Competition in the GPU market is intensifying with AMD’s recent announcement of the availability of the Radeon RX 7600, closely following NVIDIA’s showcase of the performance of the GeForce RTX 4060 Ti graphics card. Priced at $269 and aimed at the 1080p gaming segment, it’s clear that the RX 7600 will directly compete with the upcoming RTX 4060. As the RTX 4060 will only be available in July and we don’t have any previous-gen Radeon cards on hand, we will use what we have on hand to gauge the performance we can expect from the RX 7600.
|Radeon RX 6600
|Radeon RX 7600
|Effective Memory Speed
|PCIe 4.0 x 8
|PCIe 4.0 x 8
|Additional Power Connector
|1 x 8-pin
|1 x 8-pin
Before delving into the performance numbers, let’s briefly highlight the design aspects. In terms of design, the RX 7600 looks impressive. For those who prefer small form factor builds, the sleek and compact design of the RX 7600 is appealing, at least that’s what I think. I’m quite a fan of this design and if I were to build another SFF system for casual 1080p gaming, this card would be a consideration.
Based on the specifications, it has a rated total board power (TBP) of 165W and utilizes a single 8-pin PCIe connector for power. I appreciate AMD’s simple design approach and the positioning of the PCIe connector at the end of the PCB for easier cable management. Seeing how the community responds to NVIDIA’s decision to go with the 12VHPWR connector, I think AMD will probably stick to the 8-pin PCIe connector that most of us are familiar with for a bit longer.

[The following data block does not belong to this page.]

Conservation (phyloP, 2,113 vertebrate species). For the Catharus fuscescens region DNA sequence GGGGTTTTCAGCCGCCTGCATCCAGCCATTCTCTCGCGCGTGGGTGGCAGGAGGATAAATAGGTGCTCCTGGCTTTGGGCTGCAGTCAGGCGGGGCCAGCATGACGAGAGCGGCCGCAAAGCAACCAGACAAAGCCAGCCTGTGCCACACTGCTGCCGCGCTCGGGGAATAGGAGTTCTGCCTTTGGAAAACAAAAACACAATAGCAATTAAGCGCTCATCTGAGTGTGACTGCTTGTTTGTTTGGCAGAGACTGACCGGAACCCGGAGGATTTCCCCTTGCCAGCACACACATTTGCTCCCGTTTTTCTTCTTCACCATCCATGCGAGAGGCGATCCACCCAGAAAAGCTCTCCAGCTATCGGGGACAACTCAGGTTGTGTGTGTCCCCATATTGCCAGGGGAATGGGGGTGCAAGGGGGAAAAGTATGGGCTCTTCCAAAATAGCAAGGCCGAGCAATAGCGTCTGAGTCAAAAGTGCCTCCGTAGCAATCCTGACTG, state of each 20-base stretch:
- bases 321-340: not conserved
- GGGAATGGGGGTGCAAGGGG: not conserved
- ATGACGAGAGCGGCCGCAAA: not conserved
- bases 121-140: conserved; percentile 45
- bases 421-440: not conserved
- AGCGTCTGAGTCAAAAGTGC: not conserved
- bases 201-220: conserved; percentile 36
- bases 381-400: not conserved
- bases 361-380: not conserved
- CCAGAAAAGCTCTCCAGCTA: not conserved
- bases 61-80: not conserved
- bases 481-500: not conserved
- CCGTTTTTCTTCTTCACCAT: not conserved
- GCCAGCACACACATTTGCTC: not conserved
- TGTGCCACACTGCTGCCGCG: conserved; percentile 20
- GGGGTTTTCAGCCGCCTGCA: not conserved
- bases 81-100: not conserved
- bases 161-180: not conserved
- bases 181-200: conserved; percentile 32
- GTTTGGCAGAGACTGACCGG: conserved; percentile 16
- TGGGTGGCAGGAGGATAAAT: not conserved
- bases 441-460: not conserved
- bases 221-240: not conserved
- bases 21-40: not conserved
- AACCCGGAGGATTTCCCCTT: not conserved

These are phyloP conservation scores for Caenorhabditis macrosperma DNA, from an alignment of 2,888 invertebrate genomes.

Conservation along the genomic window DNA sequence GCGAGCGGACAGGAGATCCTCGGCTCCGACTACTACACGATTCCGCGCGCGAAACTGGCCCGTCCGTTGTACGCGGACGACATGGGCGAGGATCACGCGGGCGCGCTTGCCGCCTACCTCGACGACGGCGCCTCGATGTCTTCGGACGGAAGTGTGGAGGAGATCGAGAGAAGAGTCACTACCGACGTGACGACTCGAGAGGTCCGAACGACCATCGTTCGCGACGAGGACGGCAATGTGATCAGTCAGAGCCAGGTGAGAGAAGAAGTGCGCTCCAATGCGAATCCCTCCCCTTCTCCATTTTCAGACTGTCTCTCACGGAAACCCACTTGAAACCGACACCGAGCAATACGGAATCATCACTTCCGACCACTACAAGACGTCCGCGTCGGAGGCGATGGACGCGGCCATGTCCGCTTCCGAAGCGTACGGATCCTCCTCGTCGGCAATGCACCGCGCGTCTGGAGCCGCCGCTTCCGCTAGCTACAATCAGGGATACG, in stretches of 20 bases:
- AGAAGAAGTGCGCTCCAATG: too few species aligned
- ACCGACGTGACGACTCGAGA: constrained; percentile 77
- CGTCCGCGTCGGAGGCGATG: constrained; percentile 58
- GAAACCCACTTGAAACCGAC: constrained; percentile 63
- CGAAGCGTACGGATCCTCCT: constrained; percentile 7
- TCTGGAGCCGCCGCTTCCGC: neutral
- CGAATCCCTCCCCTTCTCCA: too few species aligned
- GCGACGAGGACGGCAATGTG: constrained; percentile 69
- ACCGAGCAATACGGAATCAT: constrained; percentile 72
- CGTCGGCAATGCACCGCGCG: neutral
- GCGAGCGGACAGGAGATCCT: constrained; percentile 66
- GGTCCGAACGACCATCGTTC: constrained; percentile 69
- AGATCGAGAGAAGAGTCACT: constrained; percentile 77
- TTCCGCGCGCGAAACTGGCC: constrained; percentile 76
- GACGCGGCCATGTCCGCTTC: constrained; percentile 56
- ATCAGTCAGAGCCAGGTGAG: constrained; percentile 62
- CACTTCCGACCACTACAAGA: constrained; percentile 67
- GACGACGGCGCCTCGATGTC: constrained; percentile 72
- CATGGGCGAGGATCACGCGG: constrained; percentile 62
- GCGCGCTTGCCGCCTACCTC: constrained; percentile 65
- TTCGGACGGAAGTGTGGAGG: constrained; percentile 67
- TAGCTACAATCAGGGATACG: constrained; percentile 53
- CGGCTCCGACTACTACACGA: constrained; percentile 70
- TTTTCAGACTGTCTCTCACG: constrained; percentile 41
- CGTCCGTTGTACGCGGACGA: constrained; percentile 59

The display output options are the standard 3 x DP and 1 x HDMI combo you’ll find on most graphics cards nowadays.
As mentioned earlier, since we don’t have GPUs available for a direct comparison, we have decided to test the RX 7600 against the RTX 3060 Ti, RTX 3070, and RTX 4060 Ti to gain an idea of its performance. Here are the specifications of the test system used:
|Intel Core i9-12900K
|ASUS ROG Maximus Z690 APEX
|ADATA XPG LANCER RGB DDR5@6000MHz CL30 (16GB x2)
|AMD Radeon RX 7600
|Cooler Master M2000 Platinum
|Kingston KC3000 2TB
|Cooler MasterLiquid PL360 Flux
|Cooler Master MasterFrame 700
|Windows 11 Pro 64-bit 21H2 (Build 22000.1696)
Gaming Benchmark – Raster Performance
For the raster performance test, we have assessed the RX 7600 at three different resolutions: 1080p, 1440p, and 4K, to gain a better understanding of its capabilities.
While reasonable frame rates are still achievable at 4K resolution, this only applies to some of the tested titles, and I would caution against pushing the card’s limits in this scenario.
The performance numbers improve as we scale down to 1440p, where we can observe above 60fps in the majority of the tested titles, making it playable.
At 1080p, we see an average frame rate of over 80fps across all the tested titles. Overall, the performance is comparable to an RTX 3060 Ti, but it still falls slightly short.
Gaming Benchmark – Ray Tracing
Next, we assess the ray tracing performance with graphics settings and ray tracing set to ultra, alongside the FSR Quality preset, to determine the card’s capabilities under these conditions.